Qualified Structural Interpretation, Geological Realism and 3D Thinking
Peter Boult¹, Brett Freeman², and Graham Yielding²
¹GINKGO ENP GNG, St. Morris, Australia
²Badley Geoscience Ltd., Hundleby, Lincolnshire, UK
Our notion of reality in interpretation and structural geology usually follows a series of careful observations and ideas that eventually crystallize into a best case model. In most other branches of science the strength or reality of such models (or hypotheses) is increased by the number of robust tests that either refine or fail to disprove the original idea. Geological models in the E&P sector differ inasmuch as the starting point for testing is usually an interpretation of seismic or other remote measurements rather than the direct observation of an effect. This means that whatever tests we are able to apply have, themselves, significant margins for error and are further compounded by the intellectual issue of constructing a 3D view of the perceived reality, initially in the interpreter's head. This model building is an early stage of the E&P process and it is often merely a springboard for further geological or engineering purposes. However, errors and uncertainty at this early point propagate throughout the subsequent workflow and arguably, amount to the single biggest factor affecting perceived value and in particular drilling risk. Again, unlike other branches of science where a negative test can be viewed, to some degree, philosophically, a negative result from a drilling plan is a minor economic disaster.
A majority of structural geologists will have undergone undergraduate and postgraduate training in 3D thinking by way of producing geological maps and cross sections from the 2+D data of surface exposures and local structural measurements. The scientific method of prediction (3D structural rules) tested by observation is key to the process of mapping structures in the field. Indeed, since 3D is the universal currency of structural geology, they probably selected their professional path on the basis of their innate ability to think in 3D.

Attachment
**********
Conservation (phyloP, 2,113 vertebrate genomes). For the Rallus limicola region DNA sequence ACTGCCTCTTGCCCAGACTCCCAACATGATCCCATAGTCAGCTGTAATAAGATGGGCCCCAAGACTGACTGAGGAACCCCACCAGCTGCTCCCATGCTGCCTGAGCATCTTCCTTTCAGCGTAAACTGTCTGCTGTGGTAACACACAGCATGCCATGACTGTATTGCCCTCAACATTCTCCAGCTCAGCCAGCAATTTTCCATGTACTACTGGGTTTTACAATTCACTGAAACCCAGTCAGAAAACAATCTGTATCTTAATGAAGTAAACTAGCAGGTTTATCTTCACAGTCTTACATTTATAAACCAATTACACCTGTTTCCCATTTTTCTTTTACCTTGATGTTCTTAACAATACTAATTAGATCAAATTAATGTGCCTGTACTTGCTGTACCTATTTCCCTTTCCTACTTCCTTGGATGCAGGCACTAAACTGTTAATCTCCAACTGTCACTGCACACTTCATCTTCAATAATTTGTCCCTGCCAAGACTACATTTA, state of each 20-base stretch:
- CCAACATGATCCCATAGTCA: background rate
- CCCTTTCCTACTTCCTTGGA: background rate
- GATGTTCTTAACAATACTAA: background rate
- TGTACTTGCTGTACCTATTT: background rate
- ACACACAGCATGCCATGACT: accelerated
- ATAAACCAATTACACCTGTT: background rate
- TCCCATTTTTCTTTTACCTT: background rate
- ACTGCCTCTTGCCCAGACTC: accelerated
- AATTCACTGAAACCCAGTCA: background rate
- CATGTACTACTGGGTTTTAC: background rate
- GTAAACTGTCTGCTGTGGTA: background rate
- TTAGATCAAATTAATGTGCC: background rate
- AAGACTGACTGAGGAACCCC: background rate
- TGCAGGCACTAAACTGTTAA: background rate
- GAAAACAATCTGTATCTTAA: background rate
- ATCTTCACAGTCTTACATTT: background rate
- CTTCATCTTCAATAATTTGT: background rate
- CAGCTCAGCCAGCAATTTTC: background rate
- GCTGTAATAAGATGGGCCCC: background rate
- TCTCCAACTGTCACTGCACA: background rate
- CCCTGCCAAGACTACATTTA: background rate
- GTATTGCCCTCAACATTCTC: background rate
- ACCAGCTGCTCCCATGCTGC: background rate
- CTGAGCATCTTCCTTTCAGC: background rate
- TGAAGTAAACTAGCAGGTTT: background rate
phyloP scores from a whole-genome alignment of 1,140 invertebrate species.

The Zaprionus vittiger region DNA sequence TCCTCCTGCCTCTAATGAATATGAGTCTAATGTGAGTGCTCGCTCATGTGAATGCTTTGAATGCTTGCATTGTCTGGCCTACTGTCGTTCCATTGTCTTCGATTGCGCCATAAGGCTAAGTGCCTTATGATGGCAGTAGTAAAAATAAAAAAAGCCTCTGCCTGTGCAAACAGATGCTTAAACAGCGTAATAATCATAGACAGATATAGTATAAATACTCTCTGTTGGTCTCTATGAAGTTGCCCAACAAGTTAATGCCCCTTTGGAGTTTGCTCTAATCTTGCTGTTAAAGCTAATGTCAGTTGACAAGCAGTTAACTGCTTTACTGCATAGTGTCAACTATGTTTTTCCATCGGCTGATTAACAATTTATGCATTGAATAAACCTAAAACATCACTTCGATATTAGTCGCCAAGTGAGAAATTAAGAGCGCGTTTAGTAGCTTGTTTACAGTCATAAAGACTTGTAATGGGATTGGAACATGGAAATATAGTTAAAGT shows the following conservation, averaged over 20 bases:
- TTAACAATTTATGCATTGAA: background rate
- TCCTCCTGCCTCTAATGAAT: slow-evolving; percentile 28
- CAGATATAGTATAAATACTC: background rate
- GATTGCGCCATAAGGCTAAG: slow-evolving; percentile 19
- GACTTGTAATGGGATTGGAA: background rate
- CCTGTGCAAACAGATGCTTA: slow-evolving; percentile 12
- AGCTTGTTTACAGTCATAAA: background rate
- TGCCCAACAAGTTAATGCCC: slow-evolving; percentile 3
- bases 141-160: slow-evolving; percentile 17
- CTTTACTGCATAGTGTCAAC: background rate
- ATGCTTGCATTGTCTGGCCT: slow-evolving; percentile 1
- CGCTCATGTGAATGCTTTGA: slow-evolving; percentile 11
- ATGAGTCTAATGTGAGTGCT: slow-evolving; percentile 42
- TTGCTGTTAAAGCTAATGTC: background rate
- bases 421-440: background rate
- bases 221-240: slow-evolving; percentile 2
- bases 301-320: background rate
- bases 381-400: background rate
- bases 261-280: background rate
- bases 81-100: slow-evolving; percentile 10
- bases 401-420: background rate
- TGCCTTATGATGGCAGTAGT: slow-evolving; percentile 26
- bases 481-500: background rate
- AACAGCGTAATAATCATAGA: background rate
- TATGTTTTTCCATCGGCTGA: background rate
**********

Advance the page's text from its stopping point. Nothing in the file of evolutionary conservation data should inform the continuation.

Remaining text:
Most interpreters are not structural geologists. However, possession of 3D spatial skills and the building of 3D geologic models of faults and horizons from seismic interpretation is fundamental to the creation of a reality for E&P managers, based on which they make multi-million dollar decisions. Modern interpretation and modelling software is very sophisticated. It is now easily possible to generate beautifully persuasive realities that owe more to software design and programmatic flare than to geological realism. Furthermore the availability of the 3D interpretation/modelling canvas has had little impact on the requirement to understand the structure in 3D as opposed to the apparent structure of a single, auto-tracked horizon. Unfortunately, a pretty map or 3D model does not necessarily equate with reality. A good structural model should go beyond the aesthetic, it should include more than fault and horizon surfaces. It must also honour the rules of structural geology. These have been formulated by researchers in the field and in laboratories over the last 150 years. Hypotheses have been discussed, disproven, reformulated and approved by consensus through the peer reviewed scientific literature and interpreted structural models should be tested by these same rules.